The French air force flew overhead, leaving a trail of red, white and green smoke - the colours of the Lebanese flag. 

Macron then returned for a second visit to Beirut port, ground zero of the colossal blast that killed at least 190 people, wounded 6,500 others and laid waste to entire districts of the capital.

He oversaw the distribution of aid from the the French helicopter carrier Tonnerre, which had arrived in Beirut on 14 August.

Macron also met with some 400 French soldiers working with the Lebanese army to clear thousands of tonnes of debris from the port, vital for a country whose food is 85 percent imported.

Demanding change 

Macron said his position towards Lebanon's political establishment "is unchanged: demanding without interfering". 

The French president said it was not his place to "approve" of the designation of Adib - a little-known 48-year-old diplomat, who since 2013 had served as Lebanon's ambassador to Germany.

But if Lebanon hoped to unlock desperately needed international assistance, political leaders must enact "real reforms" long demanded by donors, he added.

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On Tuesday, Macron will have lunch with Aoun in the presidential palace. Afterwards he'll meet with representatives of the country's top nine political blocs in the second such talks since the blast.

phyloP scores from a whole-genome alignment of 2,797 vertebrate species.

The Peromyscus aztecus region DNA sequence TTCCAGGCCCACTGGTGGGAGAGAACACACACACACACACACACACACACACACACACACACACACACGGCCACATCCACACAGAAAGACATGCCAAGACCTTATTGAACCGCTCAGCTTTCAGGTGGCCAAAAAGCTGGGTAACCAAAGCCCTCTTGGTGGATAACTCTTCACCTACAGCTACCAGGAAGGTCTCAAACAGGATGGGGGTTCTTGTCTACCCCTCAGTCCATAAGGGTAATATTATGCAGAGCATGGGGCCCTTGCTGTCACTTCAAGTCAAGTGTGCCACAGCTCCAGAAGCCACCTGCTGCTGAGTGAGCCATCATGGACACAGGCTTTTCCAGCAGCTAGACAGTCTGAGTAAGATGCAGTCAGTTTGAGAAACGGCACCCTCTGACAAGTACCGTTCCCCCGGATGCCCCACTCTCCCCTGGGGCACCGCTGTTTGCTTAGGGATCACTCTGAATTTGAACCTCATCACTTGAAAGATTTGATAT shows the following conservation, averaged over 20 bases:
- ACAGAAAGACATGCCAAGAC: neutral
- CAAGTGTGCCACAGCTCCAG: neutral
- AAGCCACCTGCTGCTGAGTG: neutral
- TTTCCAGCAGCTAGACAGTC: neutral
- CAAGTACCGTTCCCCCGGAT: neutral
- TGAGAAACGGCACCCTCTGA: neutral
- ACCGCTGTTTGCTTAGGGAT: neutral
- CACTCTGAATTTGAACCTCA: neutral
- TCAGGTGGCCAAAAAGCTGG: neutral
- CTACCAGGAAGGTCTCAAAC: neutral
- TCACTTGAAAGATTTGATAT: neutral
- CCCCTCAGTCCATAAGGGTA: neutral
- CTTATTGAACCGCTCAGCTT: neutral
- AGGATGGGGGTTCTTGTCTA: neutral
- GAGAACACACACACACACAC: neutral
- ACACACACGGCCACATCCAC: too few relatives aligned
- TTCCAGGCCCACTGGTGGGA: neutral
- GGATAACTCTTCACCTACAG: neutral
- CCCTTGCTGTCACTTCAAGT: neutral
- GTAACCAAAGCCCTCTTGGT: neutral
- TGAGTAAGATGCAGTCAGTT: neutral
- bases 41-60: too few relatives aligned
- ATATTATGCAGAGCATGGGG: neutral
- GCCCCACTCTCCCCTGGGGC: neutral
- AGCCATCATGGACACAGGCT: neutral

Representatives of the powerful Hezbollah movement will be among those meeting Macron. 

The French president justified his openness to "talk with everyone", including Hezbollah, by saying that the Iran-backed group was "a political force that is represented in parliament”.

With the protest camp warning against giving another lease of life to a hereditary ruling class that would only pay lip service to reform, Macron admitted in an interview that his brokering drive was a gamble.

Hezbollah chief Hassan Nasrallah said on Sunday that his movement was "open" to a proposal made by Macron on his previous visit for a new political pact for the country. 

Aoun and Parliament Speaker Nabih Berri followed suit by backing calls for the formation of a "secular" state. 

Review of banking system

Macron also said that Lebanon was suffering a banking crisis and called for an audit of the country's banking system so that judicial action could be taken.

"There is today a Lebanese central banking crisis, a Lebanese banking system in crisis. A lot of funds were likely taken out.

'There needs to be an audit … there is likely money that has been diverted'

- French President Emmanuel Macron

"Today everything is blocked and Lebanon can no longer finance itself, so there needs to be an audit … there is likely money that has been diverted. 

"So we need to know the truth of the numbers and then that judicial actions are taken," Macron said on Tuesday.

Lebanon's economic crisis is rooted in decades of state corruption and waste that have landed it with one of the world's heaviest public debt burdens.

France's foreign minister said last week that Lebanon risked disappearing because of the inaction of its political elite, who needed to quickly form a new government to implement reforms.

Since October, the currency has collapsed and depositors have been frozen out of their increasingly worthless savings in a paralysed banking system. Poverty and unemployment has soared in a nation that already hosts a huge number of refugees.

After being designated as premier on Monday, Adib called for the rapid formation of a government, immediate implementation of reforms and an agreement with the International Monetary Fund (IMF).